NASHIA: Washington Weekly! The National Association of
State Head Injury Administrators reports this week the following public police news from Washington. This update was prepared by Susan L. Vaughn, Director of Public Policy, email@example.com.
NIH-Funded Study Shows Progress in Brain-Computer Interface Technology
A report published on Wednesday in Nature describes how two individuals – both paralyzed by stroke – learned to use the BrainGate system to make reach-and-grasp movements with a
robotic arm, as part of the BrainGate2 clinical trial. The report highlights the potential for long-term use and durability of the BrainGate system, part of which is implanted in the brain to capture the signals underlying intentional movement. It also describes the most complex functions to date that anyone has
been able to perform using a brain-computer interface (BCI). For one person, it was the first time since her stroke that she was able to sip a drink without help from a caregiver.
The trial, funded in part by the National Institutes of Health (NIH), is evaluating the safety and feasibility of an investigational device called the BrainGate neural interface system. This is a type of BCI intended to put robotics and other assistive technology under the brain’s control. NIH has supported basic and applied
research in this area for more than 30 years. In 2009 and 2010, an additional $3.8 million in NIH funding was made possible through the Recovery Act. For more information go to the NIH website.
HHS Awards Grants to States to Implement Insurance Exchanges
This week, the US Department of Health and Human Services (HHS) Secretary Kathleen Sebelius announced that Illinois, Nevada, Oregon, South Dakota, Tennessee and Washington will receive more than $181 million in grants to help establish State Affordable Insurance Exchanges. Starting in 2014, Affordable Insurance Exchanges will help consumers and small businesses in every State to choose a private health insurance plan. These comprehensive health plans will ensure consumers have the same kinds of insurance choices as members of Congress. Including this week’s awards, 34 States and the District of Columbia have now received Establishment grants to fund their progress toward building Exchanges. To see a detailed State-by-State breakdown of grant awards and what each State plans to do with its Exchange funding, visit the new map tool on HealthCare.gov.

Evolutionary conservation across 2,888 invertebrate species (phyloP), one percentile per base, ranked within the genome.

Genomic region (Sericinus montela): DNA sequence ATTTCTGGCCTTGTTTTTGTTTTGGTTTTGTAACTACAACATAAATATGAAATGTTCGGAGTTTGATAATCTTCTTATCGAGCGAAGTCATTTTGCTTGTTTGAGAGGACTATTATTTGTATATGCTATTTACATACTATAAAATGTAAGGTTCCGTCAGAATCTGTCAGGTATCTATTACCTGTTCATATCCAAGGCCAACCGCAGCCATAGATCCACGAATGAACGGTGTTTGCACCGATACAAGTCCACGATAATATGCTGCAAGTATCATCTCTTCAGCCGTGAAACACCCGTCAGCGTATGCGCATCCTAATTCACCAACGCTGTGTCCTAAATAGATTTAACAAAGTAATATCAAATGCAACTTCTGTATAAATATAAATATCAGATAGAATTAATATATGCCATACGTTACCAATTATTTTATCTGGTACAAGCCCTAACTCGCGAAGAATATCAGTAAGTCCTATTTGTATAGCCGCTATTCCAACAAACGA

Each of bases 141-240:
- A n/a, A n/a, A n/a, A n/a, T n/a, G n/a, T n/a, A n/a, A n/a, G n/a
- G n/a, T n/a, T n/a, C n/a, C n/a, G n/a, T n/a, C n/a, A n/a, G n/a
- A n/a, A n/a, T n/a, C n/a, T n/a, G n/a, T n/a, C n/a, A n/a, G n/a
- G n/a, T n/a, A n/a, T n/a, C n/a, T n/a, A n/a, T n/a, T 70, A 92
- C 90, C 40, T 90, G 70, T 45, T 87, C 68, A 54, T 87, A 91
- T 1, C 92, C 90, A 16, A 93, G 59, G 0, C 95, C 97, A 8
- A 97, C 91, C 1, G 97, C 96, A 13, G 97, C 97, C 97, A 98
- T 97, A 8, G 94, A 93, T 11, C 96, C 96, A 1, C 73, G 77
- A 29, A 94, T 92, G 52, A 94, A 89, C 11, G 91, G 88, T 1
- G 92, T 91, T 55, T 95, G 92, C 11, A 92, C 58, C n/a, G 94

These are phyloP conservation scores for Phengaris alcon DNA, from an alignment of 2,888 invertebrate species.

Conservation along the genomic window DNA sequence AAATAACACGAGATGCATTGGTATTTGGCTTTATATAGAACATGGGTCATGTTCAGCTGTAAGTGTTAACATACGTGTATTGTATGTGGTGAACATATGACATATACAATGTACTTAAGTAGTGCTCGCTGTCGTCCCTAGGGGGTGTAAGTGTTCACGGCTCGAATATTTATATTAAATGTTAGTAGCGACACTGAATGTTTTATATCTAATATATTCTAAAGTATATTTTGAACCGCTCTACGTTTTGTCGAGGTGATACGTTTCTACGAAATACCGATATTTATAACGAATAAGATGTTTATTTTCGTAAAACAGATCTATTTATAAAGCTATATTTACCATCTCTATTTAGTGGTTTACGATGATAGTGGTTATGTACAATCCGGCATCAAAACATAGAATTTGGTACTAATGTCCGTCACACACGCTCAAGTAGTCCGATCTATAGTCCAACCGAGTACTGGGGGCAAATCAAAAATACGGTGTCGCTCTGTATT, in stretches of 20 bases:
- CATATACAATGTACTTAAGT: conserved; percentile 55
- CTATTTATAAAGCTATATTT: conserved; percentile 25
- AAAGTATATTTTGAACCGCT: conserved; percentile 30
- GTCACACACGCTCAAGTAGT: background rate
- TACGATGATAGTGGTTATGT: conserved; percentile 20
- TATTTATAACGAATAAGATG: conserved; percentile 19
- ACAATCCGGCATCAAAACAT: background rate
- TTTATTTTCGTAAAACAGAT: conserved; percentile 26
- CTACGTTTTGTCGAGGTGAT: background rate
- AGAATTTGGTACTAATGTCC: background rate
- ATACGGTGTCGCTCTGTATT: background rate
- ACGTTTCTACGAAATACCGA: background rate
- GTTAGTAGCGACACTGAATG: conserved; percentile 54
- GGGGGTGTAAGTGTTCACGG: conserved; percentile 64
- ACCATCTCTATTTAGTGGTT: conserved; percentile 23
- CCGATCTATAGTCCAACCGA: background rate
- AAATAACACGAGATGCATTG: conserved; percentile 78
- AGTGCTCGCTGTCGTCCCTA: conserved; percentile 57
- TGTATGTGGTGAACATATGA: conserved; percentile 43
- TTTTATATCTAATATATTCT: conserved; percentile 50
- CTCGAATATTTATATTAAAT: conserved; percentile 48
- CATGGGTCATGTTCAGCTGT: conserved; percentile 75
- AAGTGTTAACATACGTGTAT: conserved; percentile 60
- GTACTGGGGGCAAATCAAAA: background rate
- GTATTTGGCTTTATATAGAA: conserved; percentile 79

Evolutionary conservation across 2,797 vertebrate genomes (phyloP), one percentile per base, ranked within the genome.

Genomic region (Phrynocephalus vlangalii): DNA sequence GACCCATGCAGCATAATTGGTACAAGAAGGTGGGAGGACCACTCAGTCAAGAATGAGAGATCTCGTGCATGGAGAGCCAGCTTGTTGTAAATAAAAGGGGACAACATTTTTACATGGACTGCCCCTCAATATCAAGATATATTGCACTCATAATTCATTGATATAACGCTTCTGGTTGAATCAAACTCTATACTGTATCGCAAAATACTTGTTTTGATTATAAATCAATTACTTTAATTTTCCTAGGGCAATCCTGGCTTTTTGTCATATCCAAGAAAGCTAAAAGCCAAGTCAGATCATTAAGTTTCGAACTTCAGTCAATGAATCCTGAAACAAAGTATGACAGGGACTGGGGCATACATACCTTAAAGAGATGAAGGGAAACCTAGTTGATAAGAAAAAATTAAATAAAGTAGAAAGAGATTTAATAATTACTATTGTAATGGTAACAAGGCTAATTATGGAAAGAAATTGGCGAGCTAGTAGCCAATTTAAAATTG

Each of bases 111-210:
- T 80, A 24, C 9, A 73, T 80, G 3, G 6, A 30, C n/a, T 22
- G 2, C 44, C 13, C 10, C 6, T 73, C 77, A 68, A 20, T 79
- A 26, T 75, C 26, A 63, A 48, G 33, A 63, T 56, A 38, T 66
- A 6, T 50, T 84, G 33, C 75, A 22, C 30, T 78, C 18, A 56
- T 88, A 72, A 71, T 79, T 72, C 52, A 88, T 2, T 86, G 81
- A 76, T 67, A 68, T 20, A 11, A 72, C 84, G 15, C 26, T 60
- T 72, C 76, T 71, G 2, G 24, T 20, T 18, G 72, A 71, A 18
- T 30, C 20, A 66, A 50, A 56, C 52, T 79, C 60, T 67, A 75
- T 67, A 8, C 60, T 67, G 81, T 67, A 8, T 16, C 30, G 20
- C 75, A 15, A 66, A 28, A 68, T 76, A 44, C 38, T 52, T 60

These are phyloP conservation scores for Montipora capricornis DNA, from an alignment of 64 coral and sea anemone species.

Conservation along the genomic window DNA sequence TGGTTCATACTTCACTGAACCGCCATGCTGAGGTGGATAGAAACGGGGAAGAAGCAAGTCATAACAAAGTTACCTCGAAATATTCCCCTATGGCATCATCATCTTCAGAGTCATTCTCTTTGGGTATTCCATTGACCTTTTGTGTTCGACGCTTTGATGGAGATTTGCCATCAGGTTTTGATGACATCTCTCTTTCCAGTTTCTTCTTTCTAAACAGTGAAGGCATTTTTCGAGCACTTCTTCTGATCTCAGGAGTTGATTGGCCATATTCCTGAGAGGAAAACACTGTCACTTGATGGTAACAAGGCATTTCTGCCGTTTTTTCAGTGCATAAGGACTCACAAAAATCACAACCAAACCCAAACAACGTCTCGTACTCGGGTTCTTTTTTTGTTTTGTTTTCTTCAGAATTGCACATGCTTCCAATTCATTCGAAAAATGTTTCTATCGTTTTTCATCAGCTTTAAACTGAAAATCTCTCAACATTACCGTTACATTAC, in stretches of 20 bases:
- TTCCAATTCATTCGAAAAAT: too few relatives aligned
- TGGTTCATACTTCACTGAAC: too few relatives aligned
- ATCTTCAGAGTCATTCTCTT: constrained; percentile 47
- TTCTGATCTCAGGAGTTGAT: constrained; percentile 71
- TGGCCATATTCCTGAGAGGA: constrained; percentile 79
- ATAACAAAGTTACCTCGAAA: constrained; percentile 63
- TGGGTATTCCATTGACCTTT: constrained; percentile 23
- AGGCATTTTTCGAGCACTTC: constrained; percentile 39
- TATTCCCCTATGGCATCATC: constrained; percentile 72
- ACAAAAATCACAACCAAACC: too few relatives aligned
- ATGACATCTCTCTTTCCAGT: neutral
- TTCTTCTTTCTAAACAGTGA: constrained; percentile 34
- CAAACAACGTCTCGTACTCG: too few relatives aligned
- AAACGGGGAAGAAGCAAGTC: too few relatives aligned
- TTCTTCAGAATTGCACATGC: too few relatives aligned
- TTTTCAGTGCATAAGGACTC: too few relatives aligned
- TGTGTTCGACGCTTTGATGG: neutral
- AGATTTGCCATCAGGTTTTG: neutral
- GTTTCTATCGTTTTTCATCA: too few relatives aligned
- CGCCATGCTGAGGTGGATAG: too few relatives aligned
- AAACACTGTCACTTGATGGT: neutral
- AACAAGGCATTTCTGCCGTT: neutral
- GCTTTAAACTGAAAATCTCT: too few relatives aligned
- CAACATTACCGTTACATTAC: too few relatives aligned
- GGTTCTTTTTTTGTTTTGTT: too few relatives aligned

HHS also issued two guidance documents to help States build Affordable Insurance Exchanges. The guidance includes an cxchange Blueprint States may use to demonstrate how their Affordable Insurance Exchange will work to offer a wide range of competitively priced private health insurance options. The lueprint also sets forth the application process for States seeking to enter into a Partnership Exchange. If a State chooses to operate its own Exchange or a Partnership Exchange, HHS will review and potentially approve or conditionally approve the Exchange no later than Jan. 1, 2013, so it can begin offering coverage on Jan. 1, 2014. Click here to see the State Exchange Blueprint. If a State decides not to operate an Exchange for its residents, HHS will operate a Federally-facilitated Exchange (FFE). This guidance describes how HHS will consult with a variety of stakeholders to implement an FFE, where necessary, how States can partner with HHS to implement selected functions in an FFE, and key policies organized by Exchange function. To see the guidance on the FFEs click here. The Department will conduct implementation forums in the coming months to work with States and stakeholders on their questions and the work to be done in building Exchanges.
The Department will also engage in consultation with Tribes, Tribal Governments, and Tribal Organizations on how Exchanges can serve their populations. For more information on Exchanges, including fact sheets, visit http://www.healthcare.gov/exchanges.
Department of Education Releases Resource Document on Restraint and Seclusion
This week, the US Department of Education (DOE) released a resource document that discourages the method of restraints and seclusion. The document contains fifteen principles that highlight how school-wide behavioral interventions can reduce